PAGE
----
We immediately meet Grave Digger and Coffin Ed, the beating heart of the picture, with the perpetually smirking Grave Digger offering comic relief to the stoic, smoldering anger of Coffin Ed. Digger is Coffin’s conscience, calling him off when Coffin violently strong-arms O’Malley’s main squeeze Iris Black (Judy Pace) and derides Coffin for convicting O’Malley without a trial. The D.N.A. of Himes’ Harlem detectives can be found in countless buddy cop films that came in the wake of COTTON COMES TO HARLEM: James Caan and Alan Arkin in FREEBIE AND THE BEAN, Mel Gibson and Danny Glover in LETHAL WEAPON, and even more directly in Will Smith and Martin Lawrence in the BAD BOYS films (the rare film that actually features two black partners). The quippy banter and the knowing looks between the characters showcase an intimate relationship that can only evolve from being brothers, being married, or spending countless hours on the job together. At one point, they’re even taken off the case, which as we know, happens to all of the best cops in movies. Grave Digger and Coffin are notable within the “blaxploitation” subgenre, as they were the rare protagonists who worked from within the system to fight for black rights. The blaxploitation pictures that followed COTTON predominantly focused on private eyes hired when the police couldn’t be trusted, vigilante justice carried out by the everyman and woman, and criminal anti-heroes operating under their own code. However, their adherence to the rule of law that they swore to uphold makes them men without a country in the microcosm of Himes’ Harlem.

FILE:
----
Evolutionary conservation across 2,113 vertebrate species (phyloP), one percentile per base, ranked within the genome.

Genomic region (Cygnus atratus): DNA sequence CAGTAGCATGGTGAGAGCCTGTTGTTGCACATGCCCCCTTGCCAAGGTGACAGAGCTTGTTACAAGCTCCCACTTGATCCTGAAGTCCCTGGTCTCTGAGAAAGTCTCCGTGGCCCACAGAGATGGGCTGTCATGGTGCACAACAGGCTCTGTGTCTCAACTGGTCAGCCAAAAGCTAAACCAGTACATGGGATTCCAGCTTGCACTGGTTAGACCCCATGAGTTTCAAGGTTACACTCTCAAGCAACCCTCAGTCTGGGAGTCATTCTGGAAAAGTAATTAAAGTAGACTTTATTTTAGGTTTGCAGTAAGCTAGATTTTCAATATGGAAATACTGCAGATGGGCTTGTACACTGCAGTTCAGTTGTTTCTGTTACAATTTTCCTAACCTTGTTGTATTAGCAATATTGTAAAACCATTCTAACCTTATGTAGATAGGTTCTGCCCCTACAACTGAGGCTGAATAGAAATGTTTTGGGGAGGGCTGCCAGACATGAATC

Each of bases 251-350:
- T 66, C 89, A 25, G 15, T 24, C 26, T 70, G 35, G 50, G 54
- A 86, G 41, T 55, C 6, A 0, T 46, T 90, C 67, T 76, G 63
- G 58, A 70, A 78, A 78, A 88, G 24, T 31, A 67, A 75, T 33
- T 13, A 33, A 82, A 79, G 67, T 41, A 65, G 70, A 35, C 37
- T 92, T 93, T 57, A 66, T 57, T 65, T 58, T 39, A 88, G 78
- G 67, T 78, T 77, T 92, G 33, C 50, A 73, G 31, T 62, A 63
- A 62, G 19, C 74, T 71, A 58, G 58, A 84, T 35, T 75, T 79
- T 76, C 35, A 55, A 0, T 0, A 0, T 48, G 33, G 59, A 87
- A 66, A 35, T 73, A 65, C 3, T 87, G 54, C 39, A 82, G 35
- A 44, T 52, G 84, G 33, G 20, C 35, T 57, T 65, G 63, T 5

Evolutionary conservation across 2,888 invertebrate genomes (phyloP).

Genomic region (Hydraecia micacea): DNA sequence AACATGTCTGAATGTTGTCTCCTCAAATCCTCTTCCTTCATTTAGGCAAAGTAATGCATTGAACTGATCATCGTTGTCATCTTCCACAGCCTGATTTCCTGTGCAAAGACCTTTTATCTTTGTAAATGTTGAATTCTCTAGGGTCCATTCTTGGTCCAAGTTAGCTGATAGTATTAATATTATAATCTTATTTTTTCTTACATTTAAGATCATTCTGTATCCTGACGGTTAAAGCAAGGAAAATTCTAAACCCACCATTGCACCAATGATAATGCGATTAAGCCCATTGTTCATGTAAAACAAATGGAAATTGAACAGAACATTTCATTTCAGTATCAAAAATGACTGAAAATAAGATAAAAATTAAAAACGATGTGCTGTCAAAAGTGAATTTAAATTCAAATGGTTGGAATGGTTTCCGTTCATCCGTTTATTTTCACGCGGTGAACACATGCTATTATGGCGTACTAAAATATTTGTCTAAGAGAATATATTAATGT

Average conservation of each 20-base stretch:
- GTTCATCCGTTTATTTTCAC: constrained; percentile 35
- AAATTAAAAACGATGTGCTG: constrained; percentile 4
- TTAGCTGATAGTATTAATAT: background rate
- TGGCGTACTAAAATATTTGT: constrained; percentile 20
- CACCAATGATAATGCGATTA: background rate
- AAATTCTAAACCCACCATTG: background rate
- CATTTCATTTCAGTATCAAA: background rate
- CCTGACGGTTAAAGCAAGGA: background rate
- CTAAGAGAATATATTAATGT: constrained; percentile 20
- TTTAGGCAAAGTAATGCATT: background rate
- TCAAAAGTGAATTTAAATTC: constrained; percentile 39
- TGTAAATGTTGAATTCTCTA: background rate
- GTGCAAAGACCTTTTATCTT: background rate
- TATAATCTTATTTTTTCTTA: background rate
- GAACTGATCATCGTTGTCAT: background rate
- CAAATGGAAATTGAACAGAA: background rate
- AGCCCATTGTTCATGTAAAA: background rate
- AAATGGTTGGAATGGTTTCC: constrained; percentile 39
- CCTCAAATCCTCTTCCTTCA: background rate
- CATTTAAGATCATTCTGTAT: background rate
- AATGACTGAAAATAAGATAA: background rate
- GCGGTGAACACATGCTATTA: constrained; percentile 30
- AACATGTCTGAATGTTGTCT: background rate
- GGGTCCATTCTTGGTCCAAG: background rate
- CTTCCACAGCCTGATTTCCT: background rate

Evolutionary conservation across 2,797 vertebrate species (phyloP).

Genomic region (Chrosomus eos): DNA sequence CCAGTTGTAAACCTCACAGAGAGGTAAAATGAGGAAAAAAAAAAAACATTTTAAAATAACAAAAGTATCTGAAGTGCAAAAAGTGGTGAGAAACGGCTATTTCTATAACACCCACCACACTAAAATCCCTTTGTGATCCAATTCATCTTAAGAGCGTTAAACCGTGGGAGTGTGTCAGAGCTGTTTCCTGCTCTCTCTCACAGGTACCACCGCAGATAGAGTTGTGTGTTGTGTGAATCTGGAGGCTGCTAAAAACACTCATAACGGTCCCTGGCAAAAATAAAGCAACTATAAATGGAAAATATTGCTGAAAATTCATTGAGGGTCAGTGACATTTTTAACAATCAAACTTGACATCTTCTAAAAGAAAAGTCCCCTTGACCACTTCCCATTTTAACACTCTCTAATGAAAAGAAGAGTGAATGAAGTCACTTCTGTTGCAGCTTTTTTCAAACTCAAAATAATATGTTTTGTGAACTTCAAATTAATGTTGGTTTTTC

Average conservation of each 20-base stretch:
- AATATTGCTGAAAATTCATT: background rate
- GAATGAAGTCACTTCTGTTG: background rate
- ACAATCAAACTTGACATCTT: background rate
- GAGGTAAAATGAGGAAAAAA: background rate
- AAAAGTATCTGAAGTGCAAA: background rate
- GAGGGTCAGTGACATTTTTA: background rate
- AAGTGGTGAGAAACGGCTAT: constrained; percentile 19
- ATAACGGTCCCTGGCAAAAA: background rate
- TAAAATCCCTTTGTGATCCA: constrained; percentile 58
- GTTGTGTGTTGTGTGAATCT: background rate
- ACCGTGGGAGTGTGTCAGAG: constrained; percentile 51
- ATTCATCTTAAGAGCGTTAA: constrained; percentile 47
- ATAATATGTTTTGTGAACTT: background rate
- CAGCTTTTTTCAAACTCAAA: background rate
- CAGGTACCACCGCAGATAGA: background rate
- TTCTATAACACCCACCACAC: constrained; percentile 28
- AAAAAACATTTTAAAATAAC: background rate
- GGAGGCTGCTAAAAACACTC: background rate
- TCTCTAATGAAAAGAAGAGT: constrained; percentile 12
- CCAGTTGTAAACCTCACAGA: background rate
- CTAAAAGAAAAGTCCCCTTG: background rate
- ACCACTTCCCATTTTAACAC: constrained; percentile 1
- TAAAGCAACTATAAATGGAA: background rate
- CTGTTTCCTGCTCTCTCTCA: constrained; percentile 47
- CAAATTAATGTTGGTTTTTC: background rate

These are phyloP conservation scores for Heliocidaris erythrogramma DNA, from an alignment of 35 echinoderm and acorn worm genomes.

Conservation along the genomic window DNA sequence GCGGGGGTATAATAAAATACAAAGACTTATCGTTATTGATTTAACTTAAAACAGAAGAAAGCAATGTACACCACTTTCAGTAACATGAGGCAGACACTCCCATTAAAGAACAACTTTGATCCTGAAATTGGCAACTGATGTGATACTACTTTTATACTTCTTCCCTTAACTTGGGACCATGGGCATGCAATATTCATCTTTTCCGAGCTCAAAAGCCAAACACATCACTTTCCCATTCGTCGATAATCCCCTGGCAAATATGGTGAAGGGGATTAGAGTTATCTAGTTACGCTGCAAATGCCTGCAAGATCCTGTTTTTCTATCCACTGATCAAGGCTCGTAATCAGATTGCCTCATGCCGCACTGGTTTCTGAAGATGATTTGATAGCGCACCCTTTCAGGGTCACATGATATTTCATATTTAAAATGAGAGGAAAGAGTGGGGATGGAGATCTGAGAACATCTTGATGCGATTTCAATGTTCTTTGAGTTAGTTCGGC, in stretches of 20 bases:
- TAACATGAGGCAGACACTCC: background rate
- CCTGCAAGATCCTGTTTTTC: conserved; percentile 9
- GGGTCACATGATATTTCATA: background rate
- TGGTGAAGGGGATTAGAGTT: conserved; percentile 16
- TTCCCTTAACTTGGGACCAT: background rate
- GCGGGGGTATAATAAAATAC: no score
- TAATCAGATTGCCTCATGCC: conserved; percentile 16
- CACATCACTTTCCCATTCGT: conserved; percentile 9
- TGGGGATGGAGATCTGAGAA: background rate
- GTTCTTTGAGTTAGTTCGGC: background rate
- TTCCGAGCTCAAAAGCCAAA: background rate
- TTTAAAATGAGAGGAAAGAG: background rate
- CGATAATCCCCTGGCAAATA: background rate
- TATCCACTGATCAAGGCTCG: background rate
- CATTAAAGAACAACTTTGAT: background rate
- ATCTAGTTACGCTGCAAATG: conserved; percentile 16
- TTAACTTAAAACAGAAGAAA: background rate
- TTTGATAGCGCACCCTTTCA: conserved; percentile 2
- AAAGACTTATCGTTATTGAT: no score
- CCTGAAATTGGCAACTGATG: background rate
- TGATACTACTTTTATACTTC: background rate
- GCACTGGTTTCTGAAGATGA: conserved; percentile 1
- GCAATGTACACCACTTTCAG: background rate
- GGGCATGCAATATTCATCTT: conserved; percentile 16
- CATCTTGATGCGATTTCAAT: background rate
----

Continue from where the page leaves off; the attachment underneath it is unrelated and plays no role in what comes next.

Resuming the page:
Grave Digger and Coffin Ed are coming to terms with the changing of the times around them — and feeling out of place. The detectives are still in relatively conservative suits, with only Grave Digger showing off a little individual panache with a bright, monochromatic shirt and tie combo paired with his double-breasted grey suit — far more conservative than John Shaft in black leather and fitted turtlenecks. The flashy O’Malley, clad in white and pink and a sparkly cape, resembles a pimp more than a preacher, flanked by his cohorts in loud mustard-colored threads and paisley scarves.